Dixon, 64, whose penchant for old-fashioned political glad-handing and backslapping earned him the nickname "Al the Pal," liked to brag that he had never lost a contest since being elected as a police magistrate in his Southern Illinois community of Belleville back in 1949. Elected to a wide variety of local, state and federal offices over the years, he virtually always won by comfortable margins.

But this time around, Braun attacked Dixon for his wheeler-dealer image as well as a voting record that she characterized as too accommodating to the political agendas of the Ronald Reagan and Bush administrations.

She also capitalized on widespread feminist anger over Dixon's vote last year in favor of Thomas. One apparent sign of that was the wide majority of the vote she garnered among white suburban women.

Another key to Braun's victory was a larger-than-expected turnout in Chicago's black neighborhoods. More than 50% of eligible voters cast ballots in those areas, and they overwhelmingly supported her.

Democrat Sen. Paul Simon, who strongly supported Dixon, blamed his colleague's poor showing in part on fallout from the Thomas-Hill controversy. But Simon, who himself opposed Thomas, acknowledged in an interview on CNN that there was more to Dixon's downfall than that.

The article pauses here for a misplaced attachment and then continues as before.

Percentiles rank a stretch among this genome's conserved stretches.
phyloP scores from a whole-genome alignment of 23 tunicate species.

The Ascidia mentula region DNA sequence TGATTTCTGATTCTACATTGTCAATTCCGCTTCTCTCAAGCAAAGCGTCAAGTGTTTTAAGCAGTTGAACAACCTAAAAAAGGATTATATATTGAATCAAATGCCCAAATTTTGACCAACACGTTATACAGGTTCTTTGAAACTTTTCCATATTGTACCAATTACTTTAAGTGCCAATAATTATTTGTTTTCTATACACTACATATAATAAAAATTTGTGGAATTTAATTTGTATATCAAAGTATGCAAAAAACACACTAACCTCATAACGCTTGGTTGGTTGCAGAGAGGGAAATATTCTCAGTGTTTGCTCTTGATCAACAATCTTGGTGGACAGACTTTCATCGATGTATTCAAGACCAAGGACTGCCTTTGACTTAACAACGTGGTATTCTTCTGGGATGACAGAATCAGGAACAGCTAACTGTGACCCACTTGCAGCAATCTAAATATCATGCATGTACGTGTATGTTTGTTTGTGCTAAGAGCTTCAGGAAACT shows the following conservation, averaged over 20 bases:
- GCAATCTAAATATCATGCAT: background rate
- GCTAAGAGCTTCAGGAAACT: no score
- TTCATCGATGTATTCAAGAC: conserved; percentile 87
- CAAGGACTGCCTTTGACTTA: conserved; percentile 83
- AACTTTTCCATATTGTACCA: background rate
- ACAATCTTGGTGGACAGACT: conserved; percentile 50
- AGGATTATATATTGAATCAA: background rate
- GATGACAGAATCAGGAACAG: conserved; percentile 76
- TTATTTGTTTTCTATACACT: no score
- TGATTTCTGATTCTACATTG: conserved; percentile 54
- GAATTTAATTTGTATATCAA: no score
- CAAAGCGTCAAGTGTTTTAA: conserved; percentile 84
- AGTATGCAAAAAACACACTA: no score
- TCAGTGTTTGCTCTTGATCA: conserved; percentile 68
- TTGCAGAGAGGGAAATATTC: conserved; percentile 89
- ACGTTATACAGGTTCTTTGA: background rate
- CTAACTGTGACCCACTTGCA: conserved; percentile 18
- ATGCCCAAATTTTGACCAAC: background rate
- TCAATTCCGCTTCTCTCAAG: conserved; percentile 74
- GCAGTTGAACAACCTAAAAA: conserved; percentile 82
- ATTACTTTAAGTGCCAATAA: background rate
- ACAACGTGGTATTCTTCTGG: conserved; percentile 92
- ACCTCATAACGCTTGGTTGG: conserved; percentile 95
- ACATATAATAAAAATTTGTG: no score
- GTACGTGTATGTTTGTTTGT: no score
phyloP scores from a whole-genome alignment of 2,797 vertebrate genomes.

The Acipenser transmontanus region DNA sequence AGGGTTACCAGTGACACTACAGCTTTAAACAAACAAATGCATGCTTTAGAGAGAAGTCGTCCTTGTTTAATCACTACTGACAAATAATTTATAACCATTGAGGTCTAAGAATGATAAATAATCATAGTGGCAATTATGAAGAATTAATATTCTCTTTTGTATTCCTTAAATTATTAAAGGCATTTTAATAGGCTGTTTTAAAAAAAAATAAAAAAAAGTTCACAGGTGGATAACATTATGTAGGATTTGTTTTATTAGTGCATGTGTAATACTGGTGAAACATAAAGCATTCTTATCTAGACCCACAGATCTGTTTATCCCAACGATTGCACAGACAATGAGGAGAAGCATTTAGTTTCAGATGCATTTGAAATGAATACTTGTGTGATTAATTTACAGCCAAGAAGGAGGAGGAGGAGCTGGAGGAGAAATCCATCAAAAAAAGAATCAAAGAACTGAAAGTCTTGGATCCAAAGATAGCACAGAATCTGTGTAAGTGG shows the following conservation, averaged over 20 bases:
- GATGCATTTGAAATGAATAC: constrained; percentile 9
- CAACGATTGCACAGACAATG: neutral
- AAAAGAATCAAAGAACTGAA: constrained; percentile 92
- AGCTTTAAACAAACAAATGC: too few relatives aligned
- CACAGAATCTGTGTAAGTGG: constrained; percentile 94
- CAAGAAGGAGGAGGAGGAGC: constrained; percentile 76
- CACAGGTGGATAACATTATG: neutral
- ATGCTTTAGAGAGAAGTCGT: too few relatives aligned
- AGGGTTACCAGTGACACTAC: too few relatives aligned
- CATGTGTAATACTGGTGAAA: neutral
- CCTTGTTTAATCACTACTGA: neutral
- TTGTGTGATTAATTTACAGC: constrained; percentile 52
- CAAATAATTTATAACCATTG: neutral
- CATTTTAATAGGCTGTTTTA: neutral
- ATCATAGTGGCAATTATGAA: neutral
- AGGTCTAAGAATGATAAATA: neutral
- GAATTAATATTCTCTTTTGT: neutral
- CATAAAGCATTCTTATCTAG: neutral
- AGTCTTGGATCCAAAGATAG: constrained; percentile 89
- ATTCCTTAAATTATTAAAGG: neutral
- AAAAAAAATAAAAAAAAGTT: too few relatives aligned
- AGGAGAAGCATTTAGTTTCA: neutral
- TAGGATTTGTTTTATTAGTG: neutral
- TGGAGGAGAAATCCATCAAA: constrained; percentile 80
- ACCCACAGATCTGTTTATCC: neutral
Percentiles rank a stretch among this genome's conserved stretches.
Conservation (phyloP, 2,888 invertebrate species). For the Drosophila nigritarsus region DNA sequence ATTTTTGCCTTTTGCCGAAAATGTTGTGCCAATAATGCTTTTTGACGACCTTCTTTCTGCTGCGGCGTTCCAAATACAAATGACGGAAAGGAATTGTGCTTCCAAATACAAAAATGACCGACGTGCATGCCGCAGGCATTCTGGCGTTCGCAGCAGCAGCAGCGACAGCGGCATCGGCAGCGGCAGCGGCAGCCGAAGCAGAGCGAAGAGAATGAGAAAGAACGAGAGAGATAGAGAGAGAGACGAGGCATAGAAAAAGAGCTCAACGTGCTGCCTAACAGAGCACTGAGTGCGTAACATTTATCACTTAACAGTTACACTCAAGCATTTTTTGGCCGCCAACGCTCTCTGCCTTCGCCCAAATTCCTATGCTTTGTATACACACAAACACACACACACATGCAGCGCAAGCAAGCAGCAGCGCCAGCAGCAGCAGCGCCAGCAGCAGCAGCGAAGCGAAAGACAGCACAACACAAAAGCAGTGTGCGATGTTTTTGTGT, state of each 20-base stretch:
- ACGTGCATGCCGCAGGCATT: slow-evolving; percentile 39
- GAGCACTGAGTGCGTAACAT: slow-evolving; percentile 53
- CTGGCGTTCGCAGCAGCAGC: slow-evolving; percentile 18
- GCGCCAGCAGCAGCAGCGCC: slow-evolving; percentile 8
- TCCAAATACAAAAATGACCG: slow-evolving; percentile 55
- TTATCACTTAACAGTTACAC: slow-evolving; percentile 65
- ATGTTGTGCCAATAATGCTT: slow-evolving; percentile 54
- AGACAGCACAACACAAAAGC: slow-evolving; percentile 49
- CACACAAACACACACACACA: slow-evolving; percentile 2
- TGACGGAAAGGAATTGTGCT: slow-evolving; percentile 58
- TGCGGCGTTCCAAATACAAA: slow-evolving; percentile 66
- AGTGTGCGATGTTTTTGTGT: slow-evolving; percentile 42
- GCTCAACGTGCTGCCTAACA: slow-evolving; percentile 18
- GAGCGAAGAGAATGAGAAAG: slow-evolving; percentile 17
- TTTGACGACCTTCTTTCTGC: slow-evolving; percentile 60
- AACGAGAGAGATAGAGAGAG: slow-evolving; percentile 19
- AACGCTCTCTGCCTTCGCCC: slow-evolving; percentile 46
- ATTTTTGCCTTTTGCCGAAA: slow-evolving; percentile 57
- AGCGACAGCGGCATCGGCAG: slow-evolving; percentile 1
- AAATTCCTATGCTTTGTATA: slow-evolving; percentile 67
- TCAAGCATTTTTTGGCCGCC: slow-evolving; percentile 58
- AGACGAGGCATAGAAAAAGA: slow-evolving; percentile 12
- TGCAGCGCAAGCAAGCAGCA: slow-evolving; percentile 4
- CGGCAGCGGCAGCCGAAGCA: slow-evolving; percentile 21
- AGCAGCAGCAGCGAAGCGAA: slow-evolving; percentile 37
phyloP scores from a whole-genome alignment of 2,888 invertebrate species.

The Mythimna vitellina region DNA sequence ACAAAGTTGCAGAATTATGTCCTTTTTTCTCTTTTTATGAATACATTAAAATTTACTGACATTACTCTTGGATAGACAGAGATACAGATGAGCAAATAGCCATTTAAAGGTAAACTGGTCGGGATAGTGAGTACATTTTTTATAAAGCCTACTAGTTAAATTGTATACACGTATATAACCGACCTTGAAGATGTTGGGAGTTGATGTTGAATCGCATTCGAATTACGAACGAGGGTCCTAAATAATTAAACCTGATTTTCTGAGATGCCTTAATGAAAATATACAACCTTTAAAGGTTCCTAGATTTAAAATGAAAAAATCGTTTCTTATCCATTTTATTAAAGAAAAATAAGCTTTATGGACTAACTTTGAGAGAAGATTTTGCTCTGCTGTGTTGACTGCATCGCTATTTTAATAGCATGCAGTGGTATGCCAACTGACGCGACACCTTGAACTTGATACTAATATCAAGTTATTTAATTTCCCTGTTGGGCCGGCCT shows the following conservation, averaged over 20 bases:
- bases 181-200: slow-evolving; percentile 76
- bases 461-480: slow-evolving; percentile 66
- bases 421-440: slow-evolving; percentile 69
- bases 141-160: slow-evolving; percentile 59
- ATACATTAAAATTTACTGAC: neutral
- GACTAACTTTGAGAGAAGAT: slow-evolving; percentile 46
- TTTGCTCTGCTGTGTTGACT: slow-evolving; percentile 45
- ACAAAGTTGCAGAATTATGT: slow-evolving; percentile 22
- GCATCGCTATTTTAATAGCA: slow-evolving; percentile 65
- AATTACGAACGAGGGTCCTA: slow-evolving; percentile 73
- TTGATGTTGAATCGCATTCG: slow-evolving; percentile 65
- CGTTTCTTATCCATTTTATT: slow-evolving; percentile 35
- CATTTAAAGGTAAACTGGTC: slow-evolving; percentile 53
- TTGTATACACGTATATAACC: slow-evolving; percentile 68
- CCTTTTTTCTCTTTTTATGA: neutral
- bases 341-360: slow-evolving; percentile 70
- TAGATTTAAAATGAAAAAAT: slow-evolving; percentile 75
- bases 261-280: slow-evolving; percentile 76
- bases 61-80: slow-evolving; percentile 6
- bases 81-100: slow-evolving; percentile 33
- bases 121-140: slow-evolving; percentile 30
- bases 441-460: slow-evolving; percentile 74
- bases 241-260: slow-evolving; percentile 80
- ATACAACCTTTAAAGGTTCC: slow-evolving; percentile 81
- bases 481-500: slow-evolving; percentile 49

"Part of it is this anti-incumbent thing," Simon said, discussing the mood of voters. "They just blame everybody."

Dixon was first elected to the Senate in 1980 and easily reelected in 1986. Braun, in her improbable campaign to unseat him, was so cash-strapped that she did not run a single television ad until last weekend.

Much of her campaign was spent the old-fashioned way, going door-to-door and to community meeting after community meeting. She also basked in a few high-profile endorsements from feminist notables, including Gloria Steinem and actress Marlo Thomas.

By contrast, Dixon and Hofeld, the race's third candidate, saturated the airwaves with commercials for months. Hofeld, a personal injury lawyer with no previous political experience, spent more than $4 million of his own money but nevertheless appeared headed for a last-place finish.

"The people chose substance over sound bites in this election," a jubilant Braun declared Tuesday night.

She also told her supporters: "We are the future. I scarcely know what to say. That's unusual. To my family, to all of you, to people who had faith in what we stood for . . . when they said it could not be done, you said, 'Oh yes it can.' You went all over the state to show that democracy is alive and well and you can win a race with no money."

Dixon urged his supporters to work for Braun, calling her an "honorable, decent candidate."

Braun served in the Illinois House of Representatives for 10 years until leaving to run for her present post. Though known as a reformer, she has demonstrated an adroit political savvy in the job that enabled her to build bridges to both liberals and Democrat machine politicians.

Erin Kern, a spokesperson for Dixon, said the incumbent's campaign suffered largely because the Senate debate on a recently passed Democratic tax cut plan required him to spend more time in Washington and less back in Illinois campaigning. "Our opponents said we were hiding but our voters know that he was cutting the middle-class tax," Kern insisted.

Times staff writers Eric Harrison and Tracy Shryer contributed to this story.